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December 19, 1950 - Image 12

Resource type:
Text
Publication:
Michigan Daily, 1950-12-19

Disclaimer: Computer generated plain text may have errors. Read more about this.

THE MICHIGAN DAILY TUESDAY, DECE

EMBER 19, 1959

Players Turn to Telephone Pole Counting
. * * * * *- - - -

Mann Begins 26th Season as Coach'

"M UWestern Conference Champion-
The 1950-51 swimming season ships, the latest one coming in
could not properly commence '1948, as well as 13 NCAA titles
without g new introduction to with the 1948 crown again being
Michigan's venerable coach, Mgtt the most recent. Only four times
Mann. in his career at Michigan has
When the Wolverine tankmen he had teams that finished be-
open the campaign this Saturday low the runner-up spot in either
in the annual Michigan A.A.U., of the two championship meets.
Mann will begin his 28th year as Last year his swimmers were
head swim coach. second in the Big Ten behind
Ohio State, and finished fourth
IN CONSISTENTLY producing' in the NCAA which was also tak-
top-flight aggregations, he has ,en by Mike Peppe's men from
chalked up a phenomenal record Columbus.
that has helped to mark him as .
one of the leading swiming THE DUAL MEET record of
coaches. He is also well known for Coach Mann is even more im-
the development of 01 y m p i c pressive. Last year's 4-2 record
Champions, and at present he is gives his teams the amazing total
o h ember of the 1952 Olympic ofr t10victories, 22 ,losses and
Coaches Committee,- three ties, an average of 90 per-
Mann ha brought the Wol- cent.
verine tankineu through it In addition td the feats of
A~flf
TIRE DASCOLA BARBERS
Ubety near State
~~

Mann's Michigan teams, he also
can boast of a great deal of per-
sonal achievement As a swim-
mer and a teacher before he
came to Ann Arbor.
Born in England, he was British
Enpire free style champion at 16,
and after coming to this country
he broke YMCA records in the
100 and 220.
* * *
HE BECAME director of the
first city-owned pool in the U.S.
At Brookline, Mass., where he
revolutionized s w i m m i ng by
teaching the crawl stroke used
successfully by his teams. It was
during this- time that he perform-
ed unusual duties by coaching
Harvard and Yale simultaneous-
ly, directing Princeton's team by
mail and somehow handling the
Navy swimmers, also concurrent-
ly.
His activities at Yale were
most successful since the Elis
never lost a. meet under his
tutelage..
After a brief period with the
New York AC he came to the
midwest serving in Duluth, Minn.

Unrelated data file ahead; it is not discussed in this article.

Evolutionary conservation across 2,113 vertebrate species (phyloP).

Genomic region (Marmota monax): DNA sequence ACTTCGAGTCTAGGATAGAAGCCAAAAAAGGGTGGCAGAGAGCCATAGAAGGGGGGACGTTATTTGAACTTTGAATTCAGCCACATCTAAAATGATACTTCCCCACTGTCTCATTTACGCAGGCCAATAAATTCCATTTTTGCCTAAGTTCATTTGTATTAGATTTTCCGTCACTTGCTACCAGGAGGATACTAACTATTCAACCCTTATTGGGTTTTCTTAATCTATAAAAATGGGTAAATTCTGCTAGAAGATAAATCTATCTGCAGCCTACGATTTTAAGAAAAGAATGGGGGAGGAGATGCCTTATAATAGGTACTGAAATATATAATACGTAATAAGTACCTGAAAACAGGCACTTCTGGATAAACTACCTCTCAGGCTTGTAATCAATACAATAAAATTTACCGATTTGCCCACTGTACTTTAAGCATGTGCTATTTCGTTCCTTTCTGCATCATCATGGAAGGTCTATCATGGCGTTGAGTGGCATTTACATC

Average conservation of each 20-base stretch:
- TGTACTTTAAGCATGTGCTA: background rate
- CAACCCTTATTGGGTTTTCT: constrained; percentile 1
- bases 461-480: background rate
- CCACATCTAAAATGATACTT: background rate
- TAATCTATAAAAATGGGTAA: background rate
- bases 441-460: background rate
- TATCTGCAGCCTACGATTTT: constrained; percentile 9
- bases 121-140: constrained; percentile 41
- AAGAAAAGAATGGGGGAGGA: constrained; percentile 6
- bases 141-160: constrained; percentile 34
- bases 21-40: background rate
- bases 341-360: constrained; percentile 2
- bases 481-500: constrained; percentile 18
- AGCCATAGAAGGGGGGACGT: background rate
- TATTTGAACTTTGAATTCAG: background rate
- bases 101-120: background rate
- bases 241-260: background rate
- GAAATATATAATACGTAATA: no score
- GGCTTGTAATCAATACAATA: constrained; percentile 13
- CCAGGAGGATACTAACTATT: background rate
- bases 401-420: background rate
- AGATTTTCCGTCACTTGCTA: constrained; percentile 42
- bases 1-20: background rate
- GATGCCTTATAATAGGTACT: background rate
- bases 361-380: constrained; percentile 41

and then inDetroit before he
came to Michigan where he has
been ever since.
At present Coach Mann is try-
ing to rebuild his team with a
host of young sophomores backed
by another atrong freshman team.
Though the results of his
coaching ability may not imme-
diately appear this year, we can
be sure that another outstanding
Wolverine squad will soon be per-
forming with possibly a few more
Olympians among them.

DICK FARRER ALLEN JACKSON JOHN HESS JOHN POWERS
ON FOOTBALL TEAM EN- California in the Rose Bowl, New counting marathon. As the train er promised to keep track of things
ROUTE TO PASADENA - Year's Day. rolled through western Illinois, during the night for them. The
Michigan's 44-man traveling squad
relaxed in their special cars as To ease the tedium, the four the quartet had counted 5,379 project grew out of a dispute over,
their train sped westward to keep linemen pictured above began a poles. some statistics in a World Alma-
a date with the Golden Bears of around the clock telephone pole A mathematically-inclined port- nac which Farrer carries.
BOTH MENTORS CRISLER-TRAINED:
LocalHigh School Coaches Post Sensational Records

By JOHN JENKS
To the grandstand quarterback,
coaching a winning football team
is as easy as picking up the chips
in a poker game, and from a
glance at the records of two Mich-
igan men in the local sports pic-
ture it would certainly seem as if
this belief isn't unfounded.
Both Henry Fonde, Ann Arbor
High mentor, and Harold "Tubby"

Raymond, coach of the University
High eleven, have compiled rec-
ords at their respective schools
which are little short of sensa-
tional.
* * *
IN THE SHORT span that they
have been coaching-Fonde has
been at it three years, Raymond
two-the pair has compiled an
overall aggregate of 35 wins as

against only six losses and a tie.
Of the two, Fonde's achieve-